Princeton Reverb AA164 - no sound | The Canadian Guitar Forum

Princeton Reverb AA164 - no sound

Discussion in 'Amp Building/Technical/Repair' started by Lincoln, Oct 23, 2016.

  1. Lincoln

    Lincoln Gold Member

    Joined:
    Jun 2, 2008
    Location:
    Fort Saskatchewan, Alberta
    Fresh AA1164 build, fired it up for the first time and no sound. no hum, nothing. Only sound I've heard so far is when I touch the meter probe to the output wires on the power tubes (blue/brown wires to the PT). All the voltages are perfect except for terminal #1 on V4. Instead of 260V I'm seeing a fast oscillating voltage that my meter won't read on either DC or AC scale. I've double. triple checked, everything seems to be in all the right places. Anybody have an idea where this oscillation might be coming from? B#(*

    or what I need to do to track it down? :D
     
  2. StevieMac

    StevieMac

    Joined:
    Mar 4, 2006
    Location:
    Gananoque, ON
    I'm DEFINITELY no amp tech but, the first thing I think of when there's an absence of ANY sound is the speaker/SPKR jack. I'm not sure I've encountered an amp that ran absolutely silent with a functioning speaker/SPKR jack...

    Regarding the oscillating voltage on V4...could that simply be the Vibrato effect in action? I believe V4 serves both the Vibrato & PI functions on the AA1164, yes, no?
     
    Last edited: Oct 23, 2016
  3. Lincoln

    Lincoln Gold Member

    Joined:
    Jun 2, 2008
    Location:
    Fort Saskatchewan, Alberta
    I wish it was just a speaker or speaker jack. The speaker makes sound when I touch the power tube terminals that the output transformer is wired to, so I know that part of it is working.
    Yes, half the V4 is vibrato, the other 1/2 is phase inverter. But it's the only voltage I can find that doesn't match the info I've got. It could be normal for all I know.

    I'm thinking it's got to be the input jacks. All ideas welcome
     
  4. greco

    greco Gold Member

    Joined:
    Jul 15, 2007
    Location:
    Kitchener, Ontario
    This stuff interests me but I'm only testing my limited knowledge by asking questions/wondering about the logic of my suggestions.

    Can you use a function generator to put a signal into the amp from the input jack terminals (or anywhere after the jacks) to see it you are correct about the jacks?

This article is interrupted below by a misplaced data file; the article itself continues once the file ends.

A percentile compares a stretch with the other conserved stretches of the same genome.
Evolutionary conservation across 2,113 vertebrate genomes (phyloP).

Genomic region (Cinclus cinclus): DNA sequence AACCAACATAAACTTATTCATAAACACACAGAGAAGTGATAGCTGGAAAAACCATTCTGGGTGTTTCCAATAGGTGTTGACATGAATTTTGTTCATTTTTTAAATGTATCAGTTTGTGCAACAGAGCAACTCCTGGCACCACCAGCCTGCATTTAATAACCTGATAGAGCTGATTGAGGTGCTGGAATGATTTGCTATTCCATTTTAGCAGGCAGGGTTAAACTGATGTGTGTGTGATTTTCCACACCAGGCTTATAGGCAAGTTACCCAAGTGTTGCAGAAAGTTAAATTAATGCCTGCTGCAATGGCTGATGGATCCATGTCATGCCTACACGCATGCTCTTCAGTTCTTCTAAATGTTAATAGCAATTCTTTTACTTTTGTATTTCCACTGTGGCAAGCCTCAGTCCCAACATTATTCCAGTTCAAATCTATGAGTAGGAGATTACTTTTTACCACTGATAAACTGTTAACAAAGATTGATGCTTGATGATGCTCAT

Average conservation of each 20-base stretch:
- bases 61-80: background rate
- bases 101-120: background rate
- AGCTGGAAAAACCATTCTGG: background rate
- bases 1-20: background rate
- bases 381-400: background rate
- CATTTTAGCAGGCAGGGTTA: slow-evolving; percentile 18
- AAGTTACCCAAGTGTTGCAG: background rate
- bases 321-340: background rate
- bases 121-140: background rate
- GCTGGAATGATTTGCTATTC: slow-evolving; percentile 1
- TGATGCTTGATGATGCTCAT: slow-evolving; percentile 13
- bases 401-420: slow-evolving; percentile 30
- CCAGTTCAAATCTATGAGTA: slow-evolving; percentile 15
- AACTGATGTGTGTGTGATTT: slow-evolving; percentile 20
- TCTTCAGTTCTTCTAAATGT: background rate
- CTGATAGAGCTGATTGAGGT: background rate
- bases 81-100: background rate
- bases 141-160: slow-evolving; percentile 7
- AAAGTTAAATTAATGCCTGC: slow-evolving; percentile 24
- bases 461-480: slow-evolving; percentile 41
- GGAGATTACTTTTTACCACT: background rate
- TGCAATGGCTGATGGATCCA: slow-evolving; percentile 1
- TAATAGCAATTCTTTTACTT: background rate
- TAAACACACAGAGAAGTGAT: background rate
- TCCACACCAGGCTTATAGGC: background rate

5. Lincoln

    Lincoln Gold Member

    Joined:
    Jun 2, 2008
    Location:
    Fort Saskatchewan, Alberta
    Total f'n brain-fart. I had a pair of what I thought were 6V6 equivalents so I put them in. Russian tubes........6H9C
    I just put in some real 6V6's and away the amp went, just like it should. So I googled those 6H9C tubes.......and they are 6SL7 equivalents not 6V6's. Talk about dumb.
     
  6. Lincoln

    Lincoln Gold Member

    Joined:
    Jun 2, 2008
    Location:
    Fort Saskatchewan, Alberta
    I did buy an old signal generator, but it crapped out on me. It's old enough it's all octal tubes.
     
    greco likes this.
  7. greco

    greco Gold Member

    Joined:
    Jul 15, 2007
    Location:
    Kitchener, Ontario
    Great news that is was only a brain-fart that you had to deal with!
    And, in addition, you had the correct tubes on hand.

    Sorry to hear about your function generator! ...Santa is coming soon...to Alberta for sure.

    While on the topic. Please be brutally honest...did my function generator idea hold water?

    Another electronic question for you.
    I had a tiny transformer from a clock radio (powered by 115VAC) and I put the approximately 12VAC (IIRC) with milliamps of current output into a speaker to break it in with 60 cycle hummmmmmmm (logical or not, who knows??!!...I read about the idea/concept somewhere).

    Could you reduce the output voltage and current (on the above) to a reasonable level and use it as a very restricted sine wave generator? I'm not suggesting YOU do this...I was talking about it recently to someone and am now wondering if it actually makes "functional" sense (Pun is intended...LOL).

    Thanks in advance for your response.

    Cheers

    Dave
     
    Last edited: Oct 23, 2016
    Lincoln likes this.
  8. Brett Pearson

    Brett Pearson

    Joined:
    Apr 25, 2016
    Location:
    Barrie, On